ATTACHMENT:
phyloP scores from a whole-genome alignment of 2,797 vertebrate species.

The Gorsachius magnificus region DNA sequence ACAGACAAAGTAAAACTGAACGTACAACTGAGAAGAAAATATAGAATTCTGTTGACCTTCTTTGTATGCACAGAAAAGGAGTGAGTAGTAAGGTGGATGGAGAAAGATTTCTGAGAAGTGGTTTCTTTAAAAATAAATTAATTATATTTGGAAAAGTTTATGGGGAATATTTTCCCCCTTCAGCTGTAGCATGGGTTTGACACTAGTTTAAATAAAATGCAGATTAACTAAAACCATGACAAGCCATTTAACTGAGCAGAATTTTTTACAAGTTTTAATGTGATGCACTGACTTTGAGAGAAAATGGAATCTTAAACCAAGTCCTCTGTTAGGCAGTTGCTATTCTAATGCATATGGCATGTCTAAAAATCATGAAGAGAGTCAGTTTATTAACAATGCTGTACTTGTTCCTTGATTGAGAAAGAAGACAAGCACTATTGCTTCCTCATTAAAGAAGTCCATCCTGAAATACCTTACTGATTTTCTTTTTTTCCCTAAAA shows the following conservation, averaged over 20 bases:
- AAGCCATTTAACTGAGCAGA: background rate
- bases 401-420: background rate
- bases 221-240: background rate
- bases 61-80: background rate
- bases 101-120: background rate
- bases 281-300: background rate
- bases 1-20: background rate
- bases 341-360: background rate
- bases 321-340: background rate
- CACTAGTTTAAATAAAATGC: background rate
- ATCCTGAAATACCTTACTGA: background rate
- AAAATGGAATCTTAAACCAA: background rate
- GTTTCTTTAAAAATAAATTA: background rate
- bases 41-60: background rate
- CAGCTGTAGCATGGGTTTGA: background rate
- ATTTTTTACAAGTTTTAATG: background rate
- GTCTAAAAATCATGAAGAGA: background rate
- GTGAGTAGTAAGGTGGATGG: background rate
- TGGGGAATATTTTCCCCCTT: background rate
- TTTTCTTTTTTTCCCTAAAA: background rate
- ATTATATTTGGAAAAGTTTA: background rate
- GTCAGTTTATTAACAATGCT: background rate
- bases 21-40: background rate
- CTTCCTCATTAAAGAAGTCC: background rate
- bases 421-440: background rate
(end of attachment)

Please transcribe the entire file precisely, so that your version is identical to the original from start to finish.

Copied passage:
phyloP scores from a whole-genome alignment of 2,797 vertebrate species.

The Gorsachius magnificus region DNA sequence ACAGACAAAGTAAAACTGAACGTACAACTGAGAAGAAAATATAGAATTCTGTTGACCTTCTTTGTATGCACAGAAAAGGAGTGAGTAGTAAGGTGGATGGAGAAAGATTTCTGAGAAGTGGTTTCTTTAAAAATAAATTAATTATATTTGGAAAAGTTTATGGGGAATATTTTCCCCCTTCAGCTGTAGCATGGGTTTGACACTAGTTTAAATAAAATGCAGATTAACTAAAACCATGACAAGCCATTTAACTGAGCAGAATTTTTTACAAGTTTTAATGTGATGCACTGACTTTGAGAGAAAATGGAATCTTAAACCAAGTCCTCTGTTAGGCAGTTGCTATTCTAATGCATATGGCATGTCTAAAAATCATGAAGAGAGTCAGTTTATTAACAATGCTGTACTTGTTCCTTGATTGAGAAAGAAGACAAGCACTATTGCTTCCTCATTAAAGAAGTCCATCCTGAAATACCTTACTGATTTTCTTTTTTTCCCTAAAA shows the following conservation, averaged over 20 bases:
- AAGCCATTTAACTGAGCAGA: background rate
- bases 401-420: background rate
- bases 221-240: background rate
- bases 61-80: background rate
- bases 101-120: background rate
- bases 281-300: background rate
- bases 1-20: background rate
- bases 341-360: background rate
- bases 321-340: background rate
- CACTAGTTTAAATAAAATGC: background rate
- ATCCTGAAATACCTTACTGA: background rate
- AAAATGGAATCTTAAACCAA: background rate
- GTTTCTTTAAAAATAAATTA: background rate
- bases 41-60: background rate
- CAGCTGTAGCATGGGTTTGA: background rate
- ATTTTTTACAAGTTTTAATG: background rate
- GTCTAAAAATCATGAAGAGA: background rate
- GTGAGTAGTAAGGTGGATGG: background rate
- TGGGGAATATTTTCCCCCTT: background rate
- TTTTCTTTTTTTCCCTAAAA: background rate
- ATTATATTTGGAAAAGTTTA: background rate
- GTCAGTTTATTAACAATGCT: background rate
- bases 21-40: background rate
- CTTCCTCATTAAAGAAGTCC: background rate
- bases 421-440: background rate